The Effects of a Foreclosure
The Pew Research Center released the results of a survey this week that found that more than one-third of Americans say it is acceptable under some circumstances to stop paying a mortgage and walk away from a home and its mortgage.
Moral questions aside, I wonder whether people who do walk away from their home realize what lies in store for them. As a real estate attorney told me, many delinquent homeowners are so worn down by the shame, anger at the banks and the constant burden of an uncertain future that they often see a foreclosure as relief because they will be "done" with the ordeal.
But let's take a look at the effects of a foreclosure. It turns out those who have a foreclosure aren't really "done." Yes, the house is no longer yours, the phone calls from the lender will stop, and you have to find another place to live, but many things aren't over.
For one thing, your credit score will go down from between 250 to more than 300 points, according to the Distressed Property Institute. Think how that could affect your interest rates on your credit cards, or whether you will be able to finance a car or any other major purchase. A foreclosure will stay on your credit report for 10 years or more. A foreclosure will prevent you from obtaining a Fannie Mae-backed mortgage for five years. A foreclosure could prevent future employment, if an employer runs a credit check, and more are doing so these days. A foreclosure could challenge a worker's security clearance, which, in the Washington, D.C., area, is a huge concern for many residents.
And in all foreclosure cases, except those in states where there is no deficiency, a lender has the right to pursue the former homeowner with a deficiency judgment. A deficiency is the difference between what the owner owed on the mortgage and what it sold for. For example, if the owner owed $200,000 on the mortgage and it sold at auction for $150,000, then the lender has the right to get a judgment that the owner still owes the lender $50,000. A bank could obtain the judgment years after the foreclosure occurs.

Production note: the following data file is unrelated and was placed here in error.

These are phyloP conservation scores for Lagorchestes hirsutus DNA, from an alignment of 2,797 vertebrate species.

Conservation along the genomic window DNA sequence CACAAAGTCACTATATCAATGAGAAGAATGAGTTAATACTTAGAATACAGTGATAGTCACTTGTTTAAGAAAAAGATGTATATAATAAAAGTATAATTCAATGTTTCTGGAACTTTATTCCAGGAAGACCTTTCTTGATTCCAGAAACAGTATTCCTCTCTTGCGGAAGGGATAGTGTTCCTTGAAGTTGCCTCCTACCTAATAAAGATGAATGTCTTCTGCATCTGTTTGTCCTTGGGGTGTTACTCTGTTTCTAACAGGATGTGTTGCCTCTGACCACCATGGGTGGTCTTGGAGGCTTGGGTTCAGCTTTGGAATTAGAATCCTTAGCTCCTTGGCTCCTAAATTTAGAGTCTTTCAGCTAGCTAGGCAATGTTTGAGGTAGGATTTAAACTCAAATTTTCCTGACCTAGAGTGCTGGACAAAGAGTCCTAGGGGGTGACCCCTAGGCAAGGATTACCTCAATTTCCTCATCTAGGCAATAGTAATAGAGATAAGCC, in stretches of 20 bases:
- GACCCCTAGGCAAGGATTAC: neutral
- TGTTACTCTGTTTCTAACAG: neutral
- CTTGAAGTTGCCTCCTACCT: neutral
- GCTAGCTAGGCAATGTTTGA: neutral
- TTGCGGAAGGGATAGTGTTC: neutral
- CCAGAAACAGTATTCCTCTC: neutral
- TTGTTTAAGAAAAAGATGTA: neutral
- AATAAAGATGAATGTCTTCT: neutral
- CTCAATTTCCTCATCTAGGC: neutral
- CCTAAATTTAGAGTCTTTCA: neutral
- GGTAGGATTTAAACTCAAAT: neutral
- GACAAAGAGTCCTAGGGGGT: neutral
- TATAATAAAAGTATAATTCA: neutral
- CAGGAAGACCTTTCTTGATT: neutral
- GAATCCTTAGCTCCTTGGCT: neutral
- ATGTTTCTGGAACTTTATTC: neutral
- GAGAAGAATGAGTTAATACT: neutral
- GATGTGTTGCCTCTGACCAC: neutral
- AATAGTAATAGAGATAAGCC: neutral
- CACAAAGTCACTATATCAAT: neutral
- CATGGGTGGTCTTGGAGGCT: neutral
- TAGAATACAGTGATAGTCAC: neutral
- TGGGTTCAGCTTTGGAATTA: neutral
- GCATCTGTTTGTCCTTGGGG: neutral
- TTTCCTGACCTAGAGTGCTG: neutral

Rather than suffer from all these effects, a homeowner is better served with a short sale, in which a buyer, with the lender's approval, purchases the home for less than what is owed on the mortgage. A short sale is not reported on a homeowner's credit report. Instead, it shows on the report as "paid in full, settled." The owner's credit score would go down as little as 50 points and affect that score for 12 to 18 months. A short seller will be eligible for a Fannie Mae-backed mortgage after two years. Usually, a short sale does not challenge a person's security clearance, and they are not usually a barrier to future employment. And, in most cases, it is possible to convince the lender to give up the right to pursue a deficiency judgment against the homeowner.
As the real estate attorney said, having a short sale is like getting hit by a car. You can recover from that. But having a foreclosure is like getting hit by a train.
So if you find a foreclosure acceptable, fine, but please be aware of the consequences
Source: Washington Examiner
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The Effects of a Foreclosure